Cher Public

Guilt and pleasure

cosi-loftAmbivalent is how I feel about Così fan tutte. And in light of LoftOpera’s recent production of Mozart’s perennial comedy in Brooklyn, I believe I will remain ambivalent. 

The story of two young men testing the fidelity of their fiancées is, when considered on its most basic level, creepy and unsettling. The anxiety of masculinity, the desire to regulate female sexuality, and the threats of domestic violence lurking beneath such comedic accusations as “Briccona! Assassina…furfante… ladra… cagna…” make this opera slightly difficult to stomach—at least, on an ethical level.

I am certain that some will bristle at my identity politics. But let me clear: I’m not necessarily arguing that we throw the baby out with the bathwater. My question regarding Cosí fan tutte is an old question (and, as some may argue, a tedious and exhausting question), and I certainly don’t intend to answer it here.

However, I will argue that any production of an opera that holds female sexuality in such low regard ought to at least wrestle with the unworkability and distaste of these notions. Otherwise, the results seem preposterous, the implications of the narrative excruciatingly naïve, if not downright stupid. In other words, rather than whitewash a text of its original misogyny, why not at least engage those ideas if only to subvert, complicate, and transform them?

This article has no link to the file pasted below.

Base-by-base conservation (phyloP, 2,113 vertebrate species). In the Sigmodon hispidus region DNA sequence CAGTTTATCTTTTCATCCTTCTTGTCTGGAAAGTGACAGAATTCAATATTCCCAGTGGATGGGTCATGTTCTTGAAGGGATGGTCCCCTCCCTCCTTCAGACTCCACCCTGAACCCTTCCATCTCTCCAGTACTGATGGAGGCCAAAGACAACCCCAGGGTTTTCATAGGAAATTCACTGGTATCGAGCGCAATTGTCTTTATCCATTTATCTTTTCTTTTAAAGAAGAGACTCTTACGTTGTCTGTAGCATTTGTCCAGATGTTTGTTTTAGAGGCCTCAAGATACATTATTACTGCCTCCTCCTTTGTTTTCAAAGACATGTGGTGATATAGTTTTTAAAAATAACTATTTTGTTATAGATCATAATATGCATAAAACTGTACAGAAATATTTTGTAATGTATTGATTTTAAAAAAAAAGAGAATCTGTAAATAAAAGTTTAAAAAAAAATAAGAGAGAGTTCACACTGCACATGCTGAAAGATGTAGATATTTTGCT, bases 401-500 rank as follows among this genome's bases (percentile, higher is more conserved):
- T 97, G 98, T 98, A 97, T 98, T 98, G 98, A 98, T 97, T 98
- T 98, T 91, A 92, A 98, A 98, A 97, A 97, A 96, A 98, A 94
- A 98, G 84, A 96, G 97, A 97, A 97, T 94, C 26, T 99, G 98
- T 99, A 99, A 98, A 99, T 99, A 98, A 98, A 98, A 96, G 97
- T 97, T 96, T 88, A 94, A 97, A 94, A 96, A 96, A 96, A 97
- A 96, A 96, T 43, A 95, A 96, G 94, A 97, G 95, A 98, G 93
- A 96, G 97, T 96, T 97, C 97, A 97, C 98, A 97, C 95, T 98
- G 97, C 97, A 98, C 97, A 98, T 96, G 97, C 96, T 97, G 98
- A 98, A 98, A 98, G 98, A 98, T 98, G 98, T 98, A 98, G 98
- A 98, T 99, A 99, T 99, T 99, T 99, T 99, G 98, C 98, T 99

In regard to LoftOpera’s production, I expected Louisa Proske’s staging to pose some kind of feminist intervention on Mozart and Da Ponte’s text, not simply because she is a woman, but because she is an intelligent director with a hip sensibility. But her polished production glibly moved toward the opera’s misogynistic conclusions without much ambivalence. Teetering on the edge of recklessness, there was a dash of spontaneity in her staging, including scattered rose petals, hallucinatory drugs, and tossed empty beer cans.